Debates Forum

Debates Forum

  1. Unknown Territories
    Joined
    05 Dec '05
    Moves
    20408
    15 May '17 20:21
    Originally posted by Sleepyguy
    He's either trolling or completely nuts. I think it's the former, but either way it's a lost cause. Keep trying though if it fulfills you!
    "Never send to know for whom the nut trolls; it trolls for thee."
  2. Unknown Territories
    Joined
    05 Dec '05
    Moves
    20408
    15 May '17 20:21
    Originally posted by Kegge
    You truly are an insufferable git.
    Thanks, buddy!
  3. Unknown Territories
    Joined
    05 Dec '05
    Moves
    20408
    15 May '17 20:282 edits
    Originally posted by C J Horse
    When I stand on the beach at Eastbourne, in the South of England, I can't see anything of France even though it's only about 45 miles away. Why?

    Even if I go up nearby Beachy Head (a cliff about 500 feet high and a popular suicide spot) I still can't see anything of France. Why?

    Perhaps Freaky lives at the only flat spot on Earth. Or perhaps he's talking BS.
    "The longest theoretical line of sight in the British Isles is 144 miles (232 km) from Merrick, in the southern uplands of Scotland, to Snowdon in North Wales."-
    Reveal Hidden Content
    http://www.viewfinderpanoramas.org/panoramas.html


    Maybe you need glasses?
  4. Standard membersonhouse
    Fast and Curious
    slatington, pa, usa
    Joined
    28 Dec '04
    Moves
    52874
    15 May '17 22:55
    Originally posted by FreakyKBH
    "The longest theoretical line of sight in the British Isles is 144 miles (232 km) from Merrick, in the southern uplands of Scotland, to Snowdon in North Wales."-
    [hidden]http://www.viewfinderpanoramas.org/panoramas.html[/hidden]


    Maybe you need glasses?
    And maybe you are as full of shyte as a Christmas turkey.
  5. Standard memberDeepThought
    Losing the Thread
    Cosmopolis
    Joined
    27 Oct '04
    Moves
    80297
    16 May '17 02:04
    Originally posted by FreakyKBH
    "The longest theoretical line of sight in the British Isles is 144 miles (232 km) from Merrick, in the southern uplands of Scotland, to Snowdon in North Wales."-
    [hidden]http://www.viewfinderpanoramas.org/panoramas.html[/hidden]


    Maybe you need glasses?
    Snowdon is 3,560 ft high and Merrick 2,766 ft. Ignoring refraction the peak of one mountain should just be visible if the mountains are less than 137 miles from one another. If we add 8% for refraction that gets us to 147 miles. So the peak of one would just be visible from the other, except that a day clear enough for one to see that distance would be pretty rare. So this is possible with the normal model of the Earth and it is not clear to me what your point is.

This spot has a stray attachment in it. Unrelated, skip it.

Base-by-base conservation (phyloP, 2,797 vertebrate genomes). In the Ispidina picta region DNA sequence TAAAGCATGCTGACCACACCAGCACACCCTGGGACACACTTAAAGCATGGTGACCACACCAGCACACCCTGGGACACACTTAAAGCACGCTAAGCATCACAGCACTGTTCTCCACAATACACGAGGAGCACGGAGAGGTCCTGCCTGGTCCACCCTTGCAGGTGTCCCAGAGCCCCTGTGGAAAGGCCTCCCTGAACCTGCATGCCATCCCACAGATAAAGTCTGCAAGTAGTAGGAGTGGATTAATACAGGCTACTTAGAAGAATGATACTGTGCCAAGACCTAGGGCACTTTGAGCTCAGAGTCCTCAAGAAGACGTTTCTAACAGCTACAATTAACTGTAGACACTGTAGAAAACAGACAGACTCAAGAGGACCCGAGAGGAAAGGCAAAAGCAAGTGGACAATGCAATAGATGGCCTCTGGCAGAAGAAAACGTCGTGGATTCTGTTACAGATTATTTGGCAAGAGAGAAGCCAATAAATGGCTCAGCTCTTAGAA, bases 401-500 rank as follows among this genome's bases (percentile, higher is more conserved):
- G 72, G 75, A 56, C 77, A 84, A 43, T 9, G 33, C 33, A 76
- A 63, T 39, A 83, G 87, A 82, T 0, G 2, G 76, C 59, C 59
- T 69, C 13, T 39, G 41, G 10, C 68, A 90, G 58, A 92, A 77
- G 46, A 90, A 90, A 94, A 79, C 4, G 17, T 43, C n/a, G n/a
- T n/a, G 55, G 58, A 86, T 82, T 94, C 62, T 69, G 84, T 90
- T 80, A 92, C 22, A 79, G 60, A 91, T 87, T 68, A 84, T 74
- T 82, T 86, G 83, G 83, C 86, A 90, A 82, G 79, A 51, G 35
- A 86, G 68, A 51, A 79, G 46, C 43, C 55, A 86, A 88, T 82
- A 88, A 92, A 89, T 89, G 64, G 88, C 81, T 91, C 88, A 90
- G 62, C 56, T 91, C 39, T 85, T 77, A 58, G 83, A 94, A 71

6. Standard memberSleepyguy
    Reepy Rastardly Guy
    Dustbin of history
    Joined
    13 Apr '07
    Moves
    12727
    16 May '17 04:13
    Originally posted by FreakyKBH
    "Never send to know for whom the nut trolls; it trolls for thee."
    Now you've Donne it!
  7. SubscriberC J Horse
    A stable personality
    Near my hay.
    Joined
    27 Apr '06
    Moves
    52764
    16 May '17 08:07
    Originally posted by FreakyKBH
    "The longest theoretical line of sight in the British Isles is 144 miles (232 km) from Merrick, in the southern uplands of Scotland, to Snowdon in North Wales."-
    [hidden]http://www.viewfinderpanoramas.org/panoramas.html[/hidden]


    Maybe you need glasses?
    I've used binoculars. You can't see France. If you can see the bottom of a relatively small thing from about 30 miles away, surely I can see, with assistance, something the size of France from 45 miles. Unless the world isn't flat.

    As you well know, having looked it up, both Merrick and Snowdon are very high which is why you can (only theoretically as it says) see between them. Not because the world is flat - as you know because you don't believe that yourself. You're so full of BS.
  8. Unknown Territories
    Joined
    05 Dec '05
    Moves
    20408
    16 May '17 12:12
    Originally posted by C J Horse
    I've used binoculars. You can't see France. If you can see the bottom of a relatively small thing from about 30 miles away, surely I can see, with assistance, something the size of France from 45 miles. Unless the world isn't flat.

    As you well know, having looked it up, both Merrick and Snowdon are very high which is why you can (only theoretically as i ...[text shortened]... e the world is flat - as you know because you don't believe that yourself. You're so full of BS.